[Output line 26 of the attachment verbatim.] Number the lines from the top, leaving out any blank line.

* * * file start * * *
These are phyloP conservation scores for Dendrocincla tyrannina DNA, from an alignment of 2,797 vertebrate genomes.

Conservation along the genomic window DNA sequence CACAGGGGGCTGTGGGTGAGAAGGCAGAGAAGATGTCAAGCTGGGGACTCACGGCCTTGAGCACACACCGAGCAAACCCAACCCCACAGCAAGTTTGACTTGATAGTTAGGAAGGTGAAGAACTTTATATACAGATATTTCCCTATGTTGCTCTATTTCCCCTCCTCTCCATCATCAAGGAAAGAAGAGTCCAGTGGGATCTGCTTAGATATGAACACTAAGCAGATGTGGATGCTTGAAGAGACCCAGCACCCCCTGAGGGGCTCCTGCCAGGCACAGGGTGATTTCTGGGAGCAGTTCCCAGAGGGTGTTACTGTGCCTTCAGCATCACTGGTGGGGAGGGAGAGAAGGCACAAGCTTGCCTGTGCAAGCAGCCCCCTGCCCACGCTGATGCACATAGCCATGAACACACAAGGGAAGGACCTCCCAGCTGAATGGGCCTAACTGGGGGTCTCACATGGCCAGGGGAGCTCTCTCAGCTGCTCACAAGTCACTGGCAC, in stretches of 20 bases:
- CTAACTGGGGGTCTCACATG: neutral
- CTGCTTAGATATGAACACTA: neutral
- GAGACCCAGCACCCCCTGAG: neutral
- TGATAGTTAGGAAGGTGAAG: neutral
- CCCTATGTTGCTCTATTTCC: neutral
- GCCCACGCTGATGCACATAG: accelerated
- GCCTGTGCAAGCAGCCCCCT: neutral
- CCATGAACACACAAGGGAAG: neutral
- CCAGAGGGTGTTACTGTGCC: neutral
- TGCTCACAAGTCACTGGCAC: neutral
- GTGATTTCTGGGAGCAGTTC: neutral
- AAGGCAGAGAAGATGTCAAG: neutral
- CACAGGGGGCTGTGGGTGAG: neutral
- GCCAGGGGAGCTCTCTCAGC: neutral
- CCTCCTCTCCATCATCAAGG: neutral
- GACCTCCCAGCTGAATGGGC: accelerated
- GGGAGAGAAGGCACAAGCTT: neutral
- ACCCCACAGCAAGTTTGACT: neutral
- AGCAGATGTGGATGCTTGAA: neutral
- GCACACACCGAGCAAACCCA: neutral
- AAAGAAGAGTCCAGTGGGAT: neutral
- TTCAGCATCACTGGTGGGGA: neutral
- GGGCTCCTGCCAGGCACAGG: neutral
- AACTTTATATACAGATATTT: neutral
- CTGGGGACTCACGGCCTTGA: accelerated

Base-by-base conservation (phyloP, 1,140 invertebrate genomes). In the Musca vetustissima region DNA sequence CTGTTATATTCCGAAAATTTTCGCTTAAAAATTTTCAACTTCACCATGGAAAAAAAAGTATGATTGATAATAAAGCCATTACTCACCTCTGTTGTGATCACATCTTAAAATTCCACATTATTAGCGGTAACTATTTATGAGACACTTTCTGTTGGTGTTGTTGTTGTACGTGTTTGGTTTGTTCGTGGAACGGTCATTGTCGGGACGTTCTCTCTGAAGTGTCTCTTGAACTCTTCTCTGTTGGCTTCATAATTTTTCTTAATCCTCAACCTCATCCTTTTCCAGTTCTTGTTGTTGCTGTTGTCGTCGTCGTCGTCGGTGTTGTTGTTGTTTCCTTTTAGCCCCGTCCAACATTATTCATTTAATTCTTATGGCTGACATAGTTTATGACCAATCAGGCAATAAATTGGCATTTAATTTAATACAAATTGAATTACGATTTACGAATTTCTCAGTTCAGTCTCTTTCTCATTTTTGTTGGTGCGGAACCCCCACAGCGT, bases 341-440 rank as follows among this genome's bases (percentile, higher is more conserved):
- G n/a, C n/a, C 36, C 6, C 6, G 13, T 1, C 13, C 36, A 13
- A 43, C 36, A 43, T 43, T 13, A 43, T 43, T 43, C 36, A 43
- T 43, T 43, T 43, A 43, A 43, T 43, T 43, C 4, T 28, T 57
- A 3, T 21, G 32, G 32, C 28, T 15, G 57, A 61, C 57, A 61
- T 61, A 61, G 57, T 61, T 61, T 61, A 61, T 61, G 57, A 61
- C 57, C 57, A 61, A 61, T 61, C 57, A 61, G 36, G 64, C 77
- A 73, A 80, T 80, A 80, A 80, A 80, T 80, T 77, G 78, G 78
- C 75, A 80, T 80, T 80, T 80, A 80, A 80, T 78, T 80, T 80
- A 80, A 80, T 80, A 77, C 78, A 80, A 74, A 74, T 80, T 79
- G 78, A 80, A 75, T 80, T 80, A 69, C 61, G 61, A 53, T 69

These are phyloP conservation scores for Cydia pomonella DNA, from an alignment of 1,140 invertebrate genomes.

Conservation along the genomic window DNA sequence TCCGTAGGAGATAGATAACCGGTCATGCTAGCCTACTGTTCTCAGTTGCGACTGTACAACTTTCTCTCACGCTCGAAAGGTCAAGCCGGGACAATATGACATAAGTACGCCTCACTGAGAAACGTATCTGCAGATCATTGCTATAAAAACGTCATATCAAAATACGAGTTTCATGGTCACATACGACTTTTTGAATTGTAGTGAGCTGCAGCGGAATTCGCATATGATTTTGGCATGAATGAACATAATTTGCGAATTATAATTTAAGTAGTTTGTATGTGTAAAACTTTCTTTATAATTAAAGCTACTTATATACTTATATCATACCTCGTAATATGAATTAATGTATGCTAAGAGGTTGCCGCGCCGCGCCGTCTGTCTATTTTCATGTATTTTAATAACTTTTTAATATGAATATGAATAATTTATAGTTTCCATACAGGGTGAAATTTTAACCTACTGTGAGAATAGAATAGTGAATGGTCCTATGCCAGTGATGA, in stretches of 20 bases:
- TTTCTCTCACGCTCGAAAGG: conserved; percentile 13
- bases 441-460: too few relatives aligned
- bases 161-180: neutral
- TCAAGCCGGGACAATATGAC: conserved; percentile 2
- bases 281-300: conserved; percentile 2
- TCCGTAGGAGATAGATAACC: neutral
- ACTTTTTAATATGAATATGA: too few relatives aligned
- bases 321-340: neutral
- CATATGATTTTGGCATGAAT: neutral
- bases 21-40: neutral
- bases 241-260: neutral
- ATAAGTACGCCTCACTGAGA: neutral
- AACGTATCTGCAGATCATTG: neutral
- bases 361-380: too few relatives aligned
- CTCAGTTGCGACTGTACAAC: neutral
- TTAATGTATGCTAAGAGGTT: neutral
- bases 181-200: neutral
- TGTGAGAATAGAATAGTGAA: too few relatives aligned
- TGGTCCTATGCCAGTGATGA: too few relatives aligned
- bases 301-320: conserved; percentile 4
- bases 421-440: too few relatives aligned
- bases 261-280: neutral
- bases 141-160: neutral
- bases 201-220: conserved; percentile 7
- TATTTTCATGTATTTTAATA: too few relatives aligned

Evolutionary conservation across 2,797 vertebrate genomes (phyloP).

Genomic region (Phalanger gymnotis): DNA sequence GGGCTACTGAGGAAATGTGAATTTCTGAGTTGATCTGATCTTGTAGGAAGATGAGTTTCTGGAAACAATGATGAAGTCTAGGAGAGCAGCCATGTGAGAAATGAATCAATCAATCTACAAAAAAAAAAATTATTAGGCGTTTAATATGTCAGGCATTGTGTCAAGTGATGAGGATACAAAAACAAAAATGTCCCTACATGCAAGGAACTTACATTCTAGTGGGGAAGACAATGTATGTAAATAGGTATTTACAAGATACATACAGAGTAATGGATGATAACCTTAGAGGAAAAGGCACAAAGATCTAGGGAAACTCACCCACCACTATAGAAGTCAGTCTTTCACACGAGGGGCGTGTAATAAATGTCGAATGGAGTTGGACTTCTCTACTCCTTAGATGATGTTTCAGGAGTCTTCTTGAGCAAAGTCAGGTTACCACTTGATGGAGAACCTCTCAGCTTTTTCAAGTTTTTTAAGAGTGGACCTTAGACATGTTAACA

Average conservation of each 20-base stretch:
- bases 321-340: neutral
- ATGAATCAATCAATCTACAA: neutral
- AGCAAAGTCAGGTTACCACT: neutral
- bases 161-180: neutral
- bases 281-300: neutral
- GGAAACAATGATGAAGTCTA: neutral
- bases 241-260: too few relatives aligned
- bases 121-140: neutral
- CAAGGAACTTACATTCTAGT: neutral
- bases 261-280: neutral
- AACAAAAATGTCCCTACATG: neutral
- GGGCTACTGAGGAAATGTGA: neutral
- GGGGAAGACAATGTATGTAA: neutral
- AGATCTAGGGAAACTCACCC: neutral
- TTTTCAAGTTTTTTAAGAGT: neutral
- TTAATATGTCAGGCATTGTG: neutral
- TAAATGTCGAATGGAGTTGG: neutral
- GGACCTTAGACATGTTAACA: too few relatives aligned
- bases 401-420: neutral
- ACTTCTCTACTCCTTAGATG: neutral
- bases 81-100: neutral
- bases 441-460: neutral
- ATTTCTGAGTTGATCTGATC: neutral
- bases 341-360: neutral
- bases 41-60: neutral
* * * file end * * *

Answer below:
- AACTTTATATACAGATATTT: neutral